This being my 4th time racing the Mega, I know the tracks and what to expect and so I wasn’t riding for as long each day as you normally would in dry conditions. Monday I revisited the qualifier track, Tuesday we tried to go to the top and ride the glacier but it was closed. Wednesday I didn’t ride as a pretty nasty crash on Tuesday (caught on my ION camera) left me with bruised thumb, wrist, chest and knee! Thursday we could only ride the qualifier track again, and Friday was qualifying day.
Practice on Thursday and a glimpse of how awful the conditions were. This race is tough enough in the dry, the mud just made it even more tortuous.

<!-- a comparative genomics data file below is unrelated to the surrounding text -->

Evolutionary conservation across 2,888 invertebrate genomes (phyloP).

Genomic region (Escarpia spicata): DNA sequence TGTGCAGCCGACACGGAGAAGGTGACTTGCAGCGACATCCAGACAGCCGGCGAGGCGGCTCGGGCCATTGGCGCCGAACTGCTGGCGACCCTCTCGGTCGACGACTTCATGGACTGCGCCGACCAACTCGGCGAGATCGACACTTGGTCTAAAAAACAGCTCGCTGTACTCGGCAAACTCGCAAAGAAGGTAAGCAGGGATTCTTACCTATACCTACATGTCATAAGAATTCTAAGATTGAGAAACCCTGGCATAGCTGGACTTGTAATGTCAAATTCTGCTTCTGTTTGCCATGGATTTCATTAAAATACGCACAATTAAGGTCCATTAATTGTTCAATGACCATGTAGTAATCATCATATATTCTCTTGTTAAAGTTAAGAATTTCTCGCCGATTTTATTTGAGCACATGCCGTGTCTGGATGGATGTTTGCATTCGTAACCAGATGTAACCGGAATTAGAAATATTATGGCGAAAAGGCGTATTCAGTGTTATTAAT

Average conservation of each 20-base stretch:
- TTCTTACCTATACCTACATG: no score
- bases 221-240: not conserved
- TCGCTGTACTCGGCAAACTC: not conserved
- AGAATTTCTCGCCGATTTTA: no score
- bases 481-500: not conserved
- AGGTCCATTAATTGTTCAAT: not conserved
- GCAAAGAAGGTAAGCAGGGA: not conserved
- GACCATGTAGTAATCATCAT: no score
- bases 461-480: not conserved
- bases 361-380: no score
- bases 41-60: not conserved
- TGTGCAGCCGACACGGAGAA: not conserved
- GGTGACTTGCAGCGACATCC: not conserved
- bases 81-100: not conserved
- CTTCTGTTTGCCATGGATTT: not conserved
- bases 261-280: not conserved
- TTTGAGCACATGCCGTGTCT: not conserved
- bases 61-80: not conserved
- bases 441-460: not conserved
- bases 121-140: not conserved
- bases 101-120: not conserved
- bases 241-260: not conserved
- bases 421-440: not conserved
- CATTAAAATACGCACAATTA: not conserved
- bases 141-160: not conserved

With the weather being poor and visibility being a safety issue for the organisers the qualifying race start line was brought down the mountain to start below the snow level (yes it had snowed lots at the top...in July!). The problem with this was it meant a narrow gravel track start line and then they decided to include a chicane 60m after the start meaning 20 riders were sprinting for a gap wide enough for two! Unfortunately I didn’t quite get there quick enough to get through unscathed and so people from my left came in and took a bunch of us down, me being caught in the middle of it. What seemed like an age later I had untangled my cables from another guys bike and got going again to find my brake lever badly out of position. A couple of bangs whilst pedalling and it was useable but strange. From here it was a case of overtaking as many riders as I could to try and salvage an A final position from the wreckage of my qualifying heat. I used my ION camera facing rearwards to try and capture the highlights of the race, but unfortunately in the scrum my camera got knocked and so the angle isn’t ideal but I still managed to capture parts of the race. Despite the awful start I finished in 12th position (the first 23 make the A final), so a mid-pack start for Sundays final means if I want a good result in the main race I will have a lot of overtaking to do early on!